Hampstead will reconsider water tower site decision Mayor, councilman talk with residents

October 16, 1998|By Sheridan Lyons | Sheridan Lyons,SUN STAFF

Hampstead will reconsider its decision to place a water tower at the entrance to North Carroll Middle School, Mayor Christopher M. Nevin said yesterday.

He and Councilman Larry Hentz met yesterday morning with a group of protesting residents who live near the proposed site on Route 30 -- but outside town limits.

Wednesday night, the county Board of Education agreed to reconsider its decision to give Hampstead the land for a half-million-gallon water tower, in response to protests by homeowners at the board meeting.

"We had a nice discussion, and we will continue to review our options," the mayor said of his meeting yesterday with the residents. "We explained why we need another water tower and why we need it on the north end."

"We agreed to go back and study a couple of sites," said Hentz, an environmental engineer, who recommended the school site as the best of six final possibilities at a Sept. 9 council meeting.

The Town Council, which held a hearing on the tower location, decided to place the tank at the school.

Longtime homeowners complained that they were unaware of the town's plans until they attended the public hearing -- but the decision was made that night despite their vocal objections.

A handful of those closest to the site then mobilized, and have collected more than 200 signatures on petitions to the town and the school board, said Kenneth and Ruby Bull, who live beside the site.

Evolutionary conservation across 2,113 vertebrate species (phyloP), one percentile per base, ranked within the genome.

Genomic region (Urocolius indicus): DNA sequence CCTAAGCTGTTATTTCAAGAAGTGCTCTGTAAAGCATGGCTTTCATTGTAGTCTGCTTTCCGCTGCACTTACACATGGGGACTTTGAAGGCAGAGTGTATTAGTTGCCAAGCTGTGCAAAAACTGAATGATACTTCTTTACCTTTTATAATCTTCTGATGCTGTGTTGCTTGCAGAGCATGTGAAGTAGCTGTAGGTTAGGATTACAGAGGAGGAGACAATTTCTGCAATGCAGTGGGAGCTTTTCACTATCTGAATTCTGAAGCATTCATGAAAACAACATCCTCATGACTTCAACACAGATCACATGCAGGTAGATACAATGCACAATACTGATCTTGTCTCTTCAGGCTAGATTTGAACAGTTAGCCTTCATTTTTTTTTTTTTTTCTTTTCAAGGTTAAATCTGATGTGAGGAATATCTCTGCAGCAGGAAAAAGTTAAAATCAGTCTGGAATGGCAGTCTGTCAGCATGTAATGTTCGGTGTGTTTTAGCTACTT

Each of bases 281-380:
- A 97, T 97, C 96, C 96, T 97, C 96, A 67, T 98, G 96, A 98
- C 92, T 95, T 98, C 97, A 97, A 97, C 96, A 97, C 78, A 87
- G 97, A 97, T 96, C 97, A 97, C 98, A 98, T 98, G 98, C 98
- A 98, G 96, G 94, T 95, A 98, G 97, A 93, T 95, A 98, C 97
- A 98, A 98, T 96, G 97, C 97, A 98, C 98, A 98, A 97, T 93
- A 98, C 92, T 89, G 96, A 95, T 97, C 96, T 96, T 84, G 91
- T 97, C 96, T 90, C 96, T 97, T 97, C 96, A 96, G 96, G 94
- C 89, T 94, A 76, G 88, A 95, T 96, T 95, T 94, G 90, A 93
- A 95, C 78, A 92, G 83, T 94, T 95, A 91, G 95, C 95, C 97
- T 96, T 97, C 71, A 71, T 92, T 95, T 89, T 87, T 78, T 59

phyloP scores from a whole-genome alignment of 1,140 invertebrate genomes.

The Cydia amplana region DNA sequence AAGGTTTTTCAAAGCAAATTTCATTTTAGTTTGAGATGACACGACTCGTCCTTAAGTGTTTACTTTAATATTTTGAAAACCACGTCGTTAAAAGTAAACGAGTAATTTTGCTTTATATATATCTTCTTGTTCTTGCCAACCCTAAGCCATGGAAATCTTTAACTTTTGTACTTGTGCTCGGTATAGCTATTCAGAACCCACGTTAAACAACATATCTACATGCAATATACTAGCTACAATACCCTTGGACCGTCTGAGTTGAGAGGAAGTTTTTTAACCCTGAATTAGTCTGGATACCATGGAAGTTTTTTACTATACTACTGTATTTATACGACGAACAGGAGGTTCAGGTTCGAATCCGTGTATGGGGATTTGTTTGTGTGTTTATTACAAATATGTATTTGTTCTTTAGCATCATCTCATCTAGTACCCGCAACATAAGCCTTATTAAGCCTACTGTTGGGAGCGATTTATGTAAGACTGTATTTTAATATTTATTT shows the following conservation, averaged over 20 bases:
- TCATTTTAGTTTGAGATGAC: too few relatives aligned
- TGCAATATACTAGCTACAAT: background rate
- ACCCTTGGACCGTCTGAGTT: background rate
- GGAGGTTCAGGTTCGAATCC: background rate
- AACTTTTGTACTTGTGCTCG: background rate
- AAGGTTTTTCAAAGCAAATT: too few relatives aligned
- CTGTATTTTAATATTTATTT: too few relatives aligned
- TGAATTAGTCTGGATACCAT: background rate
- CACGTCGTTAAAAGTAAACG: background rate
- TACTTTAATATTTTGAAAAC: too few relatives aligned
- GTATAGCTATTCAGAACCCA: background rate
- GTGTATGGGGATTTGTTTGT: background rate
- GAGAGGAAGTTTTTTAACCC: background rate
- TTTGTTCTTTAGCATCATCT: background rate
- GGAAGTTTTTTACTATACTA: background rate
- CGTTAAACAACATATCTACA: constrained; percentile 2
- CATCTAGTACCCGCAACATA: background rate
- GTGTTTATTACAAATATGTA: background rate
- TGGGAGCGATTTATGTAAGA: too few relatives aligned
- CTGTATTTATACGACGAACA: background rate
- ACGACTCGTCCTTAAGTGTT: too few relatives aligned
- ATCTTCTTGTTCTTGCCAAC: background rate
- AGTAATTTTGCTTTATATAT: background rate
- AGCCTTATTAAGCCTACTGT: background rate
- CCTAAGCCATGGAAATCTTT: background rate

Hentz said of yesterday's meeting, "We tried to catch them up with events so far. They seemed very appreciative -- but the bottom line is they still don't want it in front of their houses."

The Bulls said the mayor and councilman seemed to be more sympathetic yesterday and promised to keep them informed before the town makes another decision.

"I don't know whether that holds water," Mr. Bull said, "but it's not a done deal now."

"They said we had put a twist in it to stop it," said Mrs. Bull.

The town plans to build the tower to serve town and school water needs. The school will need the water in conjunction with renovations planned for 2002, Hentz and the mayor noted. But it might be possible to locate the tower on school property in a less-intrusive way.

"We're actually providing a service to the school," Hentz said. "That's why we called it a win-win situation. Now, we'll try to make it a three-way win. I haven't lost hope."

Pub Date: 10/16/98

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